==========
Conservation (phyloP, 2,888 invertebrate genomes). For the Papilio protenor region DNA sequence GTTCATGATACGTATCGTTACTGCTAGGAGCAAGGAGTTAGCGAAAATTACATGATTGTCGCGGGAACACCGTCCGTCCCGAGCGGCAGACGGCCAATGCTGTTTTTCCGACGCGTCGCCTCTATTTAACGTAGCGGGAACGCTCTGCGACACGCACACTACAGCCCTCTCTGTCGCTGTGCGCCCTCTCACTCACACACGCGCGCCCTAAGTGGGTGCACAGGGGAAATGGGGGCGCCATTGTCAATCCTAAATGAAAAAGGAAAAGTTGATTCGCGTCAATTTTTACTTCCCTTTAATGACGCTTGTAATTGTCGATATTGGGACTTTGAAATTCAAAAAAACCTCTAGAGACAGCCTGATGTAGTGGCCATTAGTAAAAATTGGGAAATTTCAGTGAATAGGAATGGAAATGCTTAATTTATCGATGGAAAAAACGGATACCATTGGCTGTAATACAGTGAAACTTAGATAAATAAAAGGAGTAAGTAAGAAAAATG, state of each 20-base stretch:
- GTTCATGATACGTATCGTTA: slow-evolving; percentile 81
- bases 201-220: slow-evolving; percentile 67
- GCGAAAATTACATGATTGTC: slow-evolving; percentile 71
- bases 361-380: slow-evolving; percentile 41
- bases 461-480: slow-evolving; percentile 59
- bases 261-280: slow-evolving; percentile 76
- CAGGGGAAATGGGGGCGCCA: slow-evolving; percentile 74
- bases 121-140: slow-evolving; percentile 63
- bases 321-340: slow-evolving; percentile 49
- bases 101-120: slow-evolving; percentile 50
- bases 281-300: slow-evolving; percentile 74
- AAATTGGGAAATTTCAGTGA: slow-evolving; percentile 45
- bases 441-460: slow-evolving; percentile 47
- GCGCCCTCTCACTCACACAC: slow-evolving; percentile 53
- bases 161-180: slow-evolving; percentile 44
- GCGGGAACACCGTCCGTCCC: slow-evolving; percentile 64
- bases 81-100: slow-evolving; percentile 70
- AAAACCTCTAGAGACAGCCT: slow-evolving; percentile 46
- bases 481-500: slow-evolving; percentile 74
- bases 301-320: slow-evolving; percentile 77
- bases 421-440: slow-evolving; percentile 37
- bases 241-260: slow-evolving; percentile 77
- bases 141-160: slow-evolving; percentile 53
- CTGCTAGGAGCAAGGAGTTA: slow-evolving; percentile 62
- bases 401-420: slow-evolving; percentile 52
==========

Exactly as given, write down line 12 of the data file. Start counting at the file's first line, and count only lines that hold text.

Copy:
- bases 281-300: slow-evolving; percentile 74